The Best Defense

The Best Defense future of war contest: Sharpen your pencils and start writing!

Got some thoughts about the future of war? Please consider sharing them.

You've probably already read what New America Foundation is thinking about the future of war. Next up, I am going to run some solicited essays on the subject. But I also want to open the blog up to others, so I am now announcing the Best Defense future of war blog post contest. This is open to all readers. Please keep your submissions relatively short -- I want posts, not War College essays. It might be best to write about a topic with which you are personally familiar, or have studied. But if you want, you can write under this title: "What we should be thinking about the war after next."

The no. 1 winner will be invited to a private session of the New America team when it meets with experts. The top three runners-up will get a signed copy of one of my books, or maybe one of Peter Bergen's if you prefer and if I can talk him into it.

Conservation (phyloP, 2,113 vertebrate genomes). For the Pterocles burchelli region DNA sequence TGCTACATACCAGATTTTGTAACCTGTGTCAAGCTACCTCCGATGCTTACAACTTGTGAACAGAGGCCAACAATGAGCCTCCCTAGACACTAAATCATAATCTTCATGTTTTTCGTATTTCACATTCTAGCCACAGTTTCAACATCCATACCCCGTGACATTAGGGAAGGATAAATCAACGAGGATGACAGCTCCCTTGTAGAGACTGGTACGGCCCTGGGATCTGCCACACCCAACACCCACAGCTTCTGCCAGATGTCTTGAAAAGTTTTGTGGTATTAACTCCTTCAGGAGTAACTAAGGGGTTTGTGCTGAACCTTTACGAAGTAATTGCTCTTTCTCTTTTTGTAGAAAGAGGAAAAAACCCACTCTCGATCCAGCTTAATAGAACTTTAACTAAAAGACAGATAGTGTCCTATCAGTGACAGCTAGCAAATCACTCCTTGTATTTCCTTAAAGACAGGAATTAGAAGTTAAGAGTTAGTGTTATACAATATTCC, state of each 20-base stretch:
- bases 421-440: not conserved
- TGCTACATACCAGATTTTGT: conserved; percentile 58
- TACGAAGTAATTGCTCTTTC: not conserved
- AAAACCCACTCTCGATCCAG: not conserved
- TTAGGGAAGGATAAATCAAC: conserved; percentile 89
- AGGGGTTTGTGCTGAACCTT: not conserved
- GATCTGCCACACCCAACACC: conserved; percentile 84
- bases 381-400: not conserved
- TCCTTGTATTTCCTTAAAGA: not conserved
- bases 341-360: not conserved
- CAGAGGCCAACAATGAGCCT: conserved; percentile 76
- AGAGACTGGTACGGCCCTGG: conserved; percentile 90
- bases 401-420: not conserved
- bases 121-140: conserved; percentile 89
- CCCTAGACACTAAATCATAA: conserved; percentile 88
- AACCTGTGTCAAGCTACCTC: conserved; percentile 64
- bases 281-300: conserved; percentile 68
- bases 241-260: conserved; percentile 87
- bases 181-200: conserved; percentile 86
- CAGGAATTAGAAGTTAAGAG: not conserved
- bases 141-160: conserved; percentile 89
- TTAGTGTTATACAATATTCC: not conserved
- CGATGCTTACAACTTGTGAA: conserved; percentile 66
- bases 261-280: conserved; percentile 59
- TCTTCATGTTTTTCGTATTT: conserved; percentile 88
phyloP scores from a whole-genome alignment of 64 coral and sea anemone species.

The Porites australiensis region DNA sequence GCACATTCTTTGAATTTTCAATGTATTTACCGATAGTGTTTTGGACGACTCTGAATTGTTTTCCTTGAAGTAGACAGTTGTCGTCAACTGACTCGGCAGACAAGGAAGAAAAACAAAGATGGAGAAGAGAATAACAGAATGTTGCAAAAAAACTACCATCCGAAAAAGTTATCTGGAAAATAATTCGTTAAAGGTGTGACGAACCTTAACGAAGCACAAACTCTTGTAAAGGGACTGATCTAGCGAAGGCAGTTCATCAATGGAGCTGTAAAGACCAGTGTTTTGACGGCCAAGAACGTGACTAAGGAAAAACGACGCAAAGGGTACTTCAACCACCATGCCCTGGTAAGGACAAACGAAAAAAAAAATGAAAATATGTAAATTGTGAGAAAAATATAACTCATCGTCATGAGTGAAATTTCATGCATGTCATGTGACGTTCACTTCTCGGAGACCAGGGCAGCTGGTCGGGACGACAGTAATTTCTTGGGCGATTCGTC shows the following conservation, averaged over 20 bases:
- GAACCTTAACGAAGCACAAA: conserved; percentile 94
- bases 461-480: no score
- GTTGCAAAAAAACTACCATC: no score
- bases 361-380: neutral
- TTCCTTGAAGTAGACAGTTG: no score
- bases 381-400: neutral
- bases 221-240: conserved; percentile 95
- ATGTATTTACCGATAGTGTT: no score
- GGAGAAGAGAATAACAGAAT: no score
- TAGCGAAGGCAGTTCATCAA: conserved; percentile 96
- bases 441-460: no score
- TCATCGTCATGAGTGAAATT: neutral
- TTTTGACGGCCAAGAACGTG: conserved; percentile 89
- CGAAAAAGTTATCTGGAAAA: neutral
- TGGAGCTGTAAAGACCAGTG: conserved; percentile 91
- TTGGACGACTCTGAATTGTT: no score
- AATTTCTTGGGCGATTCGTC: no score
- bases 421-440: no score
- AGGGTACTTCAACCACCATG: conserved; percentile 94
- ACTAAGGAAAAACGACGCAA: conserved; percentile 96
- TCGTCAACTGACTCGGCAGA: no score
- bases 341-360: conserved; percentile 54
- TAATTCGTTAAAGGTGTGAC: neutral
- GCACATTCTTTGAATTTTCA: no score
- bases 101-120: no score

Please send them to this e-mail address (and btw this link also leads to an easier way to read this blog).

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The Best Defense

The Gates files (V): Some sharp digs at Bill Clinton's handling of foreign policy

Bob Gates also reveals in his book that he thinks that President Clinton's failures in foreign policy have been insufficiently recognized. "I believed the relationship with Russia had been badly mismanaged after Bush 41 left office in 1993.... When Russia was weak in the 1990s and beyond, we did not take Russian interests seriously."

(Not that he is a Putin-hugger. At one point in a meeting with Russian officials, he passed a note to Condi Rice, then secretary of state: "I'd forgotten how much I really don't like these guys.")

That said, the other day I had lunch with an old friend who is a Russian specialist. He countered that Russia was weak well before the 1990s, but that there were a lot of people who didn't see that. He implied that Gates was one of them.

Also, in arguing against a "counterterrorism" strategy in Afghanistan that Biden was advocating, Gates takes another pop at the Clinton administration, quoting from a memo he wrote to President Obama that, "We tried remote-control counterterrorism in the 1990s, and it brought us 9/11."

That said, Hillary Clinton is one top official who is depicted in Gates's book as solid and reliable.

Speaking of Russia, its ally Ukraine is acting Putin-like creepy, sending out messages to the cell phones of demonstrators that, "Dear subscriber, you are registered as a participant in a mass disturbance." That "dear" is a nice touch!

Meantime, here is me yakking on NPR yesterday about the Gates book.

(Yep, not stopping here.)

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